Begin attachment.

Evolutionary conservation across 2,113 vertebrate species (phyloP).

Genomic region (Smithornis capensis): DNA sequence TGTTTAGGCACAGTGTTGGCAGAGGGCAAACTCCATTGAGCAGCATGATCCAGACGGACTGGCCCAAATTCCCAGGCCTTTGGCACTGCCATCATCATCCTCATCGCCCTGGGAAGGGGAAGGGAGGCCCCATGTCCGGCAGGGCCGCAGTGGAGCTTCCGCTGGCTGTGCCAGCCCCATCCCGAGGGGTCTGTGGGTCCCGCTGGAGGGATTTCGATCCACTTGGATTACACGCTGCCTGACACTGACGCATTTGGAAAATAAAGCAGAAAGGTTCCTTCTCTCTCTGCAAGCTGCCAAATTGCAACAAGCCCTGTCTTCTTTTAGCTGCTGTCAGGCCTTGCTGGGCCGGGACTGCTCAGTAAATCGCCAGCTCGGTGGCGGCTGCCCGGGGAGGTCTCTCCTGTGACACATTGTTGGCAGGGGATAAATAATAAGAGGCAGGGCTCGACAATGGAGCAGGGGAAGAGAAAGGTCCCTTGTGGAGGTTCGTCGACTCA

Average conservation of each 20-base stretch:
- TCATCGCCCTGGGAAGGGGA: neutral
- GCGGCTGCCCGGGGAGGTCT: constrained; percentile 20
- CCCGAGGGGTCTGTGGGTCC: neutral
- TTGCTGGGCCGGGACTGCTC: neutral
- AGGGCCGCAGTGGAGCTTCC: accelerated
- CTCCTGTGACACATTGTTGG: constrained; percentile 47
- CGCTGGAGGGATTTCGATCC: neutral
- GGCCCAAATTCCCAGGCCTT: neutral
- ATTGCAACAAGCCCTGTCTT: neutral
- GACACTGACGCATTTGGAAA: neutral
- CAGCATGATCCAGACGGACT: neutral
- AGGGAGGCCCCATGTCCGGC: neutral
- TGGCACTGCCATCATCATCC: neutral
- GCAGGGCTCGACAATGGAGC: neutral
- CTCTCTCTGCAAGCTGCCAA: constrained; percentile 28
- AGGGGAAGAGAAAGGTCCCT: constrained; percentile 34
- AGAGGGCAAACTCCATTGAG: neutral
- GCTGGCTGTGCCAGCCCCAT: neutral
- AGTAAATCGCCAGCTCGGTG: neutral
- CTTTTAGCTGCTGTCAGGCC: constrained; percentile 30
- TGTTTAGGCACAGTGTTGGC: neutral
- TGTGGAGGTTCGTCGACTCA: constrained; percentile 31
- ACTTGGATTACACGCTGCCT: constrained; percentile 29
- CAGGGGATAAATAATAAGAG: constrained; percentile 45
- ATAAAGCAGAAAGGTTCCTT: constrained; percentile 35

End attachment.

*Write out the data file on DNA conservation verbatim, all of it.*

Evolutionary conservation across 2,113 vertebrate species (phyloP).

Genomic region (Smithornis capensis): DNA sequence TGTTTAGGCACAGTGTTGGCAGAGGGCAAACTCCATTGAGCAGCATGATCCAGACGGACTGGCCCAAATTCCCAGGCCTTTGGCACTGCCATCATCATCCTCATCGCCCTGGGAAGGGGAAGGGAGGCCCCATGTCCGGCAGGGCCGCAGTGGAGCTTCCGCTGGCTGTGCCAGCCCCATCCCGAGGGGTCTGTGGGTCCCGCTGGAGGGATTTCGATCCACTTGGATTACACGCTGCCTGACACTGACGCATTTGGAAAATAAAGCAGAAAGGTTCCTTCTCTCTCTGCAAGCTGCCAAATTGCAACAAGCCCTGTCTTCTTTTAGCTGCTGTCAGGCCTTGCTGGGCCGGGACTGCTCAGTAAATCGCCAGCTCGGTGGCGGCTGCCCGGGGAGGTCTCTCCTGTGACACATTGTTGGCAGGGGATAAATAATAAGAGGCAGGGCTCGACAATGGAGCAGGGGAAGAGAAAGGTCCCTTGTGGAGGTTCGTCGACTCA

Average conservation of each 20-base stretch:
- TCATCGCCCTGGGAAGGGGA: neutral
- GCGGCTGCCCGGGGAGGTCT: constrained; percentile 20
- CCCGAGGGGTCTGTGGGTCC: neutral
- TTGCTGGGCCGGGACTGCTC: neutral
- AGGGCCGCAGTGGAGCTTCC: accelerated
- CTCCTGTGACACATTGTTGG: constrained; percentile 47
- CGCTGGAGGGATTTCGATCC: neutral
- GGCCCAAATTCCCAGGCCTT: neutral
- ATTGCAACAAGCCCTGTCTT: neutral
- GACACTGACGCATTTGGAAA: neutral
- CAGCATGATCCAGACGGACT: neutral
- AGGGAGGCCCCATGTCCGGC: neutral
- TGGCACTGCCATCATCATCC: neutral
- GCAGGGCTCGACAATGGAGC: neutral
- CTCTCTCTGCAAGCTGCCAA: constrained; percentile 28
- AGGGGAAGAGAAAGGTCCCT: constrained; percentile 34
- AGAGGGCAAACTCCATTGAG: neutral
- GCTGGCTGTGCCAGCCCCAT: neutral
- AGTAAATCGCCAGCTCGGTG: neutral
- CTTTTAGCTGCTGTCAGGCC: constrained; percentile 30
- TGTTTAGGCACAGTGTTGGC: neutral
- TGTGGAGGTTCGTCGACTCA: constrained; percentile 31
- ACTTGGATTACACGCTGCCT: constrained; percentile 29
- CAGGGGATAAATAATAAGAG: constrained; percentile 45
- ATAAAGCAGAAAGGTTCCTT: constrained; percentile 35